Tanker rollover closes stretch of I-93
LONDONDERRY – A stretch of Interstate 93 was closed for more than eight hours Tuesday after a tanker truck carrying 10,000 gallons of gasoline overturned.
The driver, James Clapp, 49, of Hudson, was transported by ambulance to Elliot Hospital in Manchester where he was treated for multiple injuries, police said. He was listed in fair condition Tuesday night.Clapp was traveling northbound between Exits 4 and 5 around 6 a.m. when his tractor-trailer veered off the road and entered the median, said Bill Boynton, a spokesman for the state Department of Transportation. Clapp was the truck’s only occupant.
Northbound lanes were closed until 2:40 p.m., Boynton said, because the tanker was leaking fuel and the gas had to be removed from the scene.
“This was not something like eggs on the road where you can just get it out of there,” Boynton said. “There was a safety concern.”
About 200 gallons of fuel leaked and the environmental impact appeared minimal, officials said.
According to police, southbound traffic was reduced to one lane while fire crews from Londonderry and surrounding towns worked to clean the spilled fuel. By 2:15 p.m., the southbound lanes were fully operational, Boynton said.
State Trooper Philip Akstin was the first officer to arrive on the scene Tuesday morning. He said the tanker was lying in the median facing north while the cab, which was missing its roof, was facing south.
“It looked like it was jackknifed,” Akstin said.
An off-duty firefighter was assisting Clapp, who was lying on the ground but was alert and talking, Akstin said. He was not sure whether the driver was thrown from the cab or escaped after the accident.
Approximately 20 to 40 cars were stopped behind the accident when he arrived on the scene. Soon after, Akstin said he could smell gasoline fumes and knew he needed to get those drivers away from the tanker.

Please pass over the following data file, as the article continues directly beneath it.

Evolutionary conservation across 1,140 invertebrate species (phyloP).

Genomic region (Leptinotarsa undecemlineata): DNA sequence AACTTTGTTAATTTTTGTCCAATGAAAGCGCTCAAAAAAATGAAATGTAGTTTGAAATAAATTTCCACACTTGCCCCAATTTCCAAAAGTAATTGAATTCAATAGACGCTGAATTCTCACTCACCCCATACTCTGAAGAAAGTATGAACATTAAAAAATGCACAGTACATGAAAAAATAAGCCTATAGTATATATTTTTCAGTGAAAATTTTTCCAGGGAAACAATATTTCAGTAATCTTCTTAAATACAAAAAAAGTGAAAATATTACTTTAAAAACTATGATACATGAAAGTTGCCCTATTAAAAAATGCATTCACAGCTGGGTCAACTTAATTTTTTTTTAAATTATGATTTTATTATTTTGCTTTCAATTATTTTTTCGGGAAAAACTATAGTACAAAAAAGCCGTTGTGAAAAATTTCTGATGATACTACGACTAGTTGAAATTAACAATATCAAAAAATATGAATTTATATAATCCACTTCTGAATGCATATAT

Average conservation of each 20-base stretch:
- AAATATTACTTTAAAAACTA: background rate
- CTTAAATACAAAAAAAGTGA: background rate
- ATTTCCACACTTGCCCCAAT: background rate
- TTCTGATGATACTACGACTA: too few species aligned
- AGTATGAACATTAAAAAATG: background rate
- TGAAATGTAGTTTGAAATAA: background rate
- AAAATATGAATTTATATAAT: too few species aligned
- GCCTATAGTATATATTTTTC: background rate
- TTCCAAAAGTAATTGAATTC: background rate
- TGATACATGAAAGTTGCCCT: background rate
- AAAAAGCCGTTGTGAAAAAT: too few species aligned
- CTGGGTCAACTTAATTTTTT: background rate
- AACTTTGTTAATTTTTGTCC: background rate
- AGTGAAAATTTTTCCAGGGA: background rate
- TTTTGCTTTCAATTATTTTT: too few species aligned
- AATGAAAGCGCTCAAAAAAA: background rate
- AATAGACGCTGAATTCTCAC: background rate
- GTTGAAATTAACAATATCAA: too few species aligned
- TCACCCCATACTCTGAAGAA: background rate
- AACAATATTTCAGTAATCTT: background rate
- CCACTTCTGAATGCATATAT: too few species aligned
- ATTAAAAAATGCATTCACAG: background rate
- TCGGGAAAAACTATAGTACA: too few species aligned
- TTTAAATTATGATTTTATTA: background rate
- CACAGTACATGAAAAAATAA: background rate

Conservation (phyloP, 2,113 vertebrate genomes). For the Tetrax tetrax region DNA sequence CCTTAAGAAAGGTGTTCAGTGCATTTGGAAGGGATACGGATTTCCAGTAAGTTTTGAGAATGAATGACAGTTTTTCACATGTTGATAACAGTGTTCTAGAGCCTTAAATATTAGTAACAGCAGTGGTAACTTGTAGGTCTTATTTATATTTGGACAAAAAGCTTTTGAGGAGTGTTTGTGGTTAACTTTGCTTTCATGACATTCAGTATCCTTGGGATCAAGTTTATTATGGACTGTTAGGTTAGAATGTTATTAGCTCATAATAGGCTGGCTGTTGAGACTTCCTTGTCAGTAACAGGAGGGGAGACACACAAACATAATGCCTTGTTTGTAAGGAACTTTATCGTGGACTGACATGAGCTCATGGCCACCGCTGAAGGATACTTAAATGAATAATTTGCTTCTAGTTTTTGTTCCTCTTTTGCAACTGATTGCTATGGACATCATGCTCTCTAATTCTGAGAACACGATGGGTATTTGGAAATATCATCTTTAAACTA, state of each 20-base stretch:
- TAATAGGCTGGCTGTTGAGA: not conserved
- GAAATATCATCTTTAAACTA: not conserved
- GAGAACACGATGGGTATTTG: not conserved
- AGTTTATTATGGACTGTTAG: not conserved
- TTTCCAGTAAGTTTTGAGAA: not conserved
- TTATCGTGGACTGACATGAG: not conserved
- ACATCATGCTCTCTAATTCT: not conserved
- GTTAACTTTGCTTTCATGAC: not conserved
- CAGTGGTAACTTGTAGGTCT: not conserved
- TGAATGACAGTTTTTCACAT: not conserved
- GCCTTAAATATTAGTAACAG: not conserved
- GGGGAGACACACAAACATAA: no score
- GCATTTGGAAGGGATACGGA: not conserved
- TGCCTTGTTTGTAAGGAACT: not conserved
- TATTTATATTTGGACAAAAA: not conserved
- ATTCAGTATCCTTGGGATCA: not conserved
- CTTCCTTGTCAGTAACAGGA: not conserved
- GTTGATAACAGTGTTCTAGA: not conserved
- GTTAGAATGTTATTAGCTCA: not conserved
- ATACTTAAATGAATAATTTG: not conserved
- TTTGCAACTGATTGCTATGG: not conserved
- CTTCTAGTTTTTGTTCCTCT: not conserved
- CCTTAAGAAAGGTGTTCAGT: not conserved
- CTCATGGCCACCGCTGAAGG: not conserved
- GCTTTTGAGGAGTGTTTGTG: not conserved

“Once you could smell the fumes we shut down 93,” Akstin said.
Akstin blocked the Exit 4 northbound entrance ramp with his cruiser and instructed motorists to turn around and drive the wrong way to exit the interstate. It took police an hour to clear all of the vehicles, he said.
Clean Harbors Environmental Services, a private company that responds to emergency situations, arrived on the scene just before 7 a.m. after receiving a call from the state Department of Environmental Services.
A representative for Clean Harbors said the company brought a truck with a vacuum pump to remove the fuel from the overturned tanker. It took about four hours for all of the fuel to be transferred, he said.
The I-93 closure frustrated many area motorists, said Akstin, who directed traffic near Exit 4 while the accident was being cleaned up.
“They’re going crazy,” Akstin said Tuesday afternoon.
Motorists traveling northbound had to get off I-93 at Exit 4 and were rerouted through Derry and Londonderry.
Department of Transportation employee Pete Pelletier stood across the intersection from Akstin and helped direct traffic. He said local roads were busier than normal and drivers were confused by the detour.
“People get off the highway and don’t know where to go,” Pelletier said.
It was almost 3 p.m. before the tanker was towed away and the interstate was reopened in both directions. State officials wanted the interstate to be clear for afternoon rush hour traffic.
Between 8 p.m. and midnight, police and Clean Harbors officials expected to return to the scene and reduce traffic again to test the soil near the spill.
Trooper Bryan Trask of the New Hampshire State Police Troop B is investigating the accident. Anyone with additional information is asked to contact him at 672-3333.